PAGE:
values allowed by the explicit and implicit
besLcost : new.cost: constraints for the variable fk+I given f~(K)
best-solution : copy( val);
for each (el e allowed( va] k )) (

val[Jt] = el;
backtrack + 1);
5 4
3 5
E 7

/, ' A

/2 = B b F

A" C F D F B C D E

A' n F C n E c F H C D C B D C E D

h E F D E D C E D (B F B C C B D C 1) EHB C

A - F E E D E C F C B D B E B

27 31 33

20 2 7 33
31 20

• Information about a certain partial solution f ( k ) 1< k < n, at a certain level can indicate
that any fully-specified solution f ( n ) E D ( f ( k )) derived from it can never be the optimal

• Function that estimates this cost lower bound will be denoted by C .

• If inspection of can guarantee that all of the solutions belongingto f ( k ) have a higher
cost than some solution already found earlier during the backtracking none of the
children of need any further investigation.

• One says that the node in the tree corresponding to can be killed.

• killing partial solutions is called branch - and- bound

float best-cost;
solution -element valfn ], best $olution[rcl ;
main 0
b _and _b ( int ft ) besLcost := oc;
b andJKO);
new _
repon(best -solution);
if (ft =_ cost;
new cost := cost(val );
_ -
if (new.cost < best cost) {
best costnew.cost;
best -solution := copy(val );
else if (lower _bound -cost(val jt ) > be$ t _cost )
/* No action, node is killed */
for each (el e allowed( val, ft )) [
_ _=
val[ ft ] : el;
b and b{ft -h 1);

Procedure Lower_ bound cost is called to get a lower bound of the partial solution based
on the function C .

&*>) = §&») + *<?»)

where g ( f ) is a function that is computed given the specified variables of ¥ k ) and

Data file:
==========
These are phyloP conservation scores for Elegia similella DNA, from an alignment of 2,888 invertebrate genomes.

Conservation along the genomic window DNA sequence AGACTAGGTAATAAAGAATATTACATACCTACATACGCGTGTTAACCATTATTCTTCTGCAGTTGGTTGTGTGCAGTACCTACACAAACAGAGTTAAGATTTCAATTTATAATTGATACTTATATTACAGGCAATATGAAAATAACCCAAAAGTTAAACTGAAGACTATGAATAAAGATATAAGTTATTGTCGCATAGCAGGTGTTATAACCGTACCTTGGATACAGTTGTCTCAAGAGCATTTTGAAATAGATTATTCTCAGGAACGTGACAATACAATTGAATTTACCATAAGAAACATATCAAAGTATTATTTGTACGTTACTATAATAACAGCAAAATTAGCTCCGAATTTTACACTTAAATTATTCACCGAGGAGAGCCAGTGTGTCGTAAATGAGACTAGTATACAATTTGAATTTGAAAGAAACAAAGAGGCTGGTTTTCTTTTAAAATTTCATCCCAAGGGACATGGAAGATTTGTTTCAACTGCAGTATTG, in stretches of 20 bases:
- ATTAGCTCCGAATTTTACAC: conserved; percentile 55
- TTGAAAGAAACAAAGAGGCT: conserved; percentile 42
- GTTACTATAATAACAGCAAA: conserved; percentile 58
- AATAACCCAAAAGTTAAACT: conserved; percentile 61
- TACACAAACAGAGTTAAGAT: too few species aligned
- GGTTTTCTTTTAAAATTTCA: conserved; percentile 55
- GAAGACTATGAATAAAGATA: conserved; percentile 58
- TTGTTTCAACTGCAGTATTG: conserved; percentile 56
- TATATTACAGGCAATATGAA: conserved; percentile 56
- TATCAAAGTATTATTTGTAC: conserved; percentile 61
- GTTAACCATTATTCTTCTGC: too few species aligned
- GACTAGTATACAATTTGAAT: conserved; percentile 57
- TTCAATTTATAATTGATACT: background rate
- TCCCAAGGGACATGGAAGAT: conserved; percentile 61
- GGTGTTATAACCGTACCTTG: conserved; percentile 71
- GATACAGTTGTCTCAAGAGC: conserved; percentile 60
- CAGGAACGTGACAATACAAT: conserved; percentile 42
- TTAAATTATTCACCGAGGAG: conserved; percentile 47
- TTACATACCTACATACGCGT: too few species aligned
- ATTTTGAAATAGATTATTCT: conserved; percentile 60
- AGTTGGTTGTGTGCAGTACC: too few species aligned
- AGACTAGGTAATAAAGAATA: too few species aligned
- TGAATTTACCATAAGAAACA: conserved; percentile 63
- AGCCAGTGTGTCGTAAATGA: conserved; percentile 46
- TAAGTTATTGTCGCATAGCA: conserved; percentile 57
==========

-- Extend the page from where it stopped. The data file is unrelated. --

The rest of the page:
h is a term that is based on the unspecified variables of *

/ . A

h E
5+ 15
_ C

F C D c
S+ 16

22+9 21 +6 11 +9
23+8 X 14+ 10 a + i? means that the node is killed

fi ~ Qy [ A)
27 20
An essential point is that the function cffW ) that computes the lower bound of the
solutions in D{ f & ) should, in general, be easier to compute than the mere traversal
of the subtree at in order to have some computational gain.
Dynamic Programming:

Dynamic programming is a technique that systematically constructs the optimal solution of

some problem instance by defining the optimal solution in terms of optimal solutions of
smaller size instances.

Dynamic programming can be applied to such a problem if there is a rule to construct the
optimal solution for p = k (complete solution) from the optimal solutions of instances for
which p < k (set of partial solutions).

The fact that an optimal solution for a specific complexity can be constructed from the
optimal lower complexity problems only, is essential for dynamic programming.